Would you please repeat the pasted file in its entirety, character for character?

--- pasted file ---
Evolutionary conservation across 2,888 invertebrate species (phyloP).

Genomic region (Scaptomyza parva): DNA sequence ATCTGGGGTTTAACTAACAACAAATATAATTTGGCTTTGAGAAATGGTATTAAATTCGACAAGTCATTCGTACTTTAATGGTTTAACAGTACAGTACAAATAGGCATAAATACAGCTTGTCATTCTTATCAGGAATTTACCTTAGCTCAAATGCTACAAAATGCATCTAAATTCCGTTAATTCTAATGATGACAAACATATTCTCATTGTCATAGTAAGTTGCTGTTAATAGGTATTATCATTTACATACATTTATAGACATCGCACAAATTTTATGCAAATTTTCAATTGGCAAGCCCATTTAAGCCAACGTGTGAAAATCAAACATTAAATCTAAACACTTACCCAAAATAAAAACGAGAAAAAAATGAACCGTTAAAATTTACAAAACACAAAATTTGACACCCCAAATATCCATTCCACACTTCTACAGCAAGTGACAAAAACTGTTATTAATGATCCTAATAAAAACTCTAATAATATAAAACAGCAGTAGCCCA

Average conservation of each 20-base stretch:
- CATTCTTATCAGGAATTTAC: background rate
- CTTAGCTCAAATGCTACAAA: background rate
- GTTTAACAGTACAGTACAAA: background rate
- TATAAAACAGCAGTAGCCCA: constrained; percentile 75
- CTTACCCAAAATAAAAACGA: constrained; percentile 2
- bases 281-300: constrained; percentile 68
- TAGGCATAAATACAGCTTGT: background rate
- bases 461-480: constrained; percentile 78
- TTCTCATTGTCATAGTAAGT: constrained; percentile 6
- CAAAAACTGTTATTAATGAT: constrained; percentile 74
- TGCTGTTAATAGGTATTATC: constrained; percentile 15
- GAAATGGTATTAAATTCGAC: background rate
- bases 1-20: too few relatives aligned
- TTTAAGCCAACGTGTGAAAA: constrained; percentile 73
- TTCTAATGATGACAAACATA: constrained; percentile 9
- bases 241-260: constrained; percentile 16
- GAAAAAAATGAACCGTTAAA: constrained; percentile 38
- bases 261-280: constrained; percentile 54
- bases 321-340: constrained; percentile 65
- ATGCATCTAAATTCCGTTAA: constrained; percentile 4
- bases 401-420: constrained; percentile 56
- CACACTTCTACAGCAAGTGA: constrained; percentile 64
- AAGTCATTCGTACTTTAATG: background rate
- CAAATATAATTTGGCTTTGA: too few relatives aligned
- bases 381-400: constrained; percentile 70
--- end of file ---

Evolutionary conservation across 2,888 invertebrate species (phyloP).

Genomic region (Scaptomyza parva): DNA sequence ATCTGGGGTTTAACTAACAACAAATATAATTTGGCTTTGAGAAATGGTATTAAATTCGACAAGTCATTCGTACTTTAATGGTTTAACAGTACAGTACAAATAGGCATAAATACAGCTTGTCATTCTTATCAGGAATTTACCTTAGCTCAAATGCTACAAAATGCATCTAAATTCCGTTAATTCTAATGATGACAAACATATTCTCATTGTCATAGTAAGTTGCTGTTAATAGGTATTATCATTTACATACATTTATAGACATCGCACAAATTTTATGCAAATTTTCAATTGGCAAGCCCATTTAAGCCAACGTGTGAAAATCAAACATTAAATCTAAACACTTACCCAAAATAAAAACGAGAAAAAAATGAACCGTTAAAATTTACAAAACACAAAATTTGACACCCCAAATATCCATTCCACACTTCTACAGCAAGTGACAAAAACTGTTATTAATGATCCTAATAAAAACTCTAATAATATAAAACAGCAGTAGCCCA

Average conservation of each 20-base stretch:
- CATTCTTATCAGGAATTTAC: background rate
- CTTAGCTCAAATGCTACAAA: background rate
- GTTTAACAGTACAGTACAAA: background rate
- TATAAAACAGCAGTAGCCCA: constrained; percentile 75
- CTTACCCAAAATAAAAACGA: constrained; percentile 2
- bases 281-300: constrained; percentile 68
- TAGGCATAAATACAGCTTGT: background rate
- bases 461-480: constrained; percentile 78
- TTCTCATTGTCATAGTAAGT: constrained; percentile 6
- CAAAAACTGTTATTAATGAT: constrained; percentile 74
- TGCTGTTAATAGGTATTATC: constrained; percentile 15
- GAAATGGTATTAAATTCGAC: background rate
- bases 1-20: too few relatives aligned
- TTTAAGCCAACGTGTGAAAA: constrained; percentile 73
- TTCTAATGATGACAAACATA: constrained; percentile 9
- bases 241-260: constrained; percentile 16
- GAAAAAAATGAACCGTTAAA: constrained; percentile 38
- bases 261-280: constrained; percentile 54
- bases 321-340: constrained; percentile 65
- ATGCATCTAAATTCCGTTAA: constrained; percentile 4
- bases 401-420: constrained; percentile 56
- CACACTTCTACAGCAAGTGA: constrained; percentile 64
- AAGTCATTCGTACTTTAATG: background rate
- CAAATATAATTTGGCTTTGA: too few relatives aligned
- bases 381-400: constrained; percentile 70